My mind played so many games on me. I wrestled with my thoughts and depression. I missed my family, my friends, and the familiar settings of my environment—why was I in Michigan again? I would look into the hardworking and positive face of my loving partner and would remember—at least we’re together! We ended up moving into a spacious, one-bedroom apartment in a nice neighborhood that had lovely nearby walking trails and in the heart of a quiet town. One day, he told me the wisest thing that hoped would encourage me, and it did! He said, “whenever we hit the floor, there’s only one place left to go: Up!” That was so true. My resilience was being tested. I was made for more than this, and if I had to start at the bottom to learn my valuable lessons, then so be it! I’ll never forget this concept, and that was a good thing. Staying humble is always a good thing! 

Fernando took odd jobs with his construction company he was trying to get off the ground through word of mouth marketing, and bringing home what he could. I started seeing that restaurant job was providing peace of mind for us. It was guaranteed income that we could depend on–and in the economy that we were in, that was a good thing. Once I acknowledged that this less than desirable job that I didn’t want to have to do was actually bringing the peace to our home that we were looking for, I calmed down a bit, and learned a major lesson: no job, no matter what degree I had, was ever beneath me.

After working for a while at the restaurant, and the economy was still not strong, I started looking for graduate assistantships and searched for Master’s degree programs in the field of Higher Education and Student Affairs. While conducting the research, I also wanted to keep doing what made me happy–and yearned to help in international education, especially after a positive experience abroad and taking on an internship in the study abroad office at my undergraduate institution in my last semester of my program. I looked online, and found Abroad Scout, and commented on an article. I talked with the founder, and offered to help in any way I could through writing articles and helping to boost the social media channels with stories and other marketing strategies. I wrote five pieces that were published, and it was exciting to do something in my free time that reminded me about the beautiful cultures of the world, as well as celebrate the diversity and differences we shared. I later would take on an International Studies internship with Colleagues International, a Kalamazoo-based nonprofit organization that provided professional exchanges to international visitors from many different countries. From the time that I could remember, I’ve always lived in a multi-cultural, multi-ethnic home, so working with people from different countries and cultures has always been exciting to me. I always felt an instant connection with the international population.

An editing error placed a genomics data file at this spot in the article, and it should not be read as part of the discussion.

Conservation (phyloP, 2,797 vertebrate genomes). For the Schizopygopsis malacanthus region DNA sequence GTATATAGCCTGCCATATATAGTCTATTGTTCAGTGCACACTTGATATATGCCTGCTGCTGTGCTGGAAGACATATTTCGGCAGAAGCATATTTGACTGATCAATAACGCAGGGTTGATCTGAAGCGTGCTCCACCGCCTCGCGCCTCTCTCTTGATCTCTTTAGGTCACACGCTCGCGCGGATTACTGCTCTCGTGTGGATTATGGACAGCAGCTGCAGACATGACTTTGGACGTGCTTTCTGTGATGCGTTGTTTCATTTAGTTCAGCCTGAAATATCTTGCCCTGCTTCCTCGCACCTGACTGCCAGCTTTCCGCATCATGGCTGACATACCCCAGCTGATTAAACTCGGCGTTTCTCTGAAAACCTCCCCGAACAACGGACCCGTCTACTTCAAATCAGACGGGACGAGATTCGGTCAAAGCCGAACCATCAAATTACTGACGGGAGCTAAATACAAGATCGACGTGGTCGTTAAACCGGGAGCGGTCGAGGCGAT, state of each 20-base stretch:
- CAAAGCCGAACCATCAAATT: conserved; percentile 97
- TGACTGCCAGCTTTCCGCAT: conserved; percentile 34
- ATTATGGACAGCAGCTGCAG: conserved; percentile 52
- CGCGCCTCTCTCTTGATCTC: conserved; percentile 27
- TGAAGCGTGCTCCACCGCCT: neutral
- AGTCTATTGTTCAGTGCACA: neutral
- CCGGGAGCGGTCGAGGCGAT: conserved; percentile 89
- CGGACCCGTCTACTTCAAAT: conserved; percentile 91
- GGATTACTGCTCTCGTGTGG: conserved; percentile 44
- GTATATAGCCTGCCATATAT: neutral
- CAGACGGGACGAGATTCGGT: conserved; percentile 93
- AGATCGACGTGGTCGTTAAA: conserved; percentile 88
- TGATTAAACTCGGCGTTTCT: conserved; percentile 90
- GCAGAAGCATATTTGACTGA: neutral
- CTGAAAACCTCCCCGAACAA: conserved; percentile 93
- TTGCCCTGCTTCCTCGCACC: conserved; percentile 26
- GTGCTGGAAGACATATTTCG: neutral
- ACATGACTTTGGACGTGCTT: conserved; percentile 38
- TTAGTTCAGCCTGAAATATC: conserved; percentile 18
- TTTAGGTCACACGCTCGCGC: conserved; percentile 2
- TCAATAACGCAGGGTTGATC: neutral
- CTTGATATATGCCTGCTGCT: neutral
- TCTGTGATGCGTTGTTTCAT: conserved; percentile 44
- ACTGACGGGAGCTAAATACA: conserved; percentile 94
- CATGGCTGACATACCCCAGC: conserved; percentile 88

From Tips for Jobseekers during a Recession: a Career Services Professional's Tale

From my connections with Abroad Scout, my mentor had attended Western Michigan University (WMU) and encouraged that I meet the Chair of the HESA (Higher Education and Student Affairs) Department to learn more about the program. I did just that. I applied to the HESA program, and was then asked to participate in the “Interview Days,” which consisted of a tour of the college, meeting professionals in different offices, and then interviewing for different roles. These took place in February of 2011. The night before a major interview at WMU, Kalamazoo had an ice storm. Everyone in Portage, where we lived, lost power–so we traveled to my husband’s cousin’s house to stay, where they had electricity and heat. I was trying not to be a nervous wreck—how was I going to get through this fiasco situation? I couldn’t control the weather, but I could try my best to do well in those interviews the following day. 

After getting through the interviews, mailing my thank you notes, and praying that something would change for the better in my life, I left it up to God and just tried to be positive. Weeks before, I had practiced answering interview questions and had an interview in a Student Life office. Not getting that role, I asked the Director for any feedback. He said, “connect the dots for the employer. They don’t know your story like you do. Keep that in mind.” I knew what I had to do. I practiced and practiced–and when the day finally came to interview for the assistantship I REALLY wanted, I felt like I really enjoyed the interview and the team I would be potentially working with, and felt excited about the possibilities.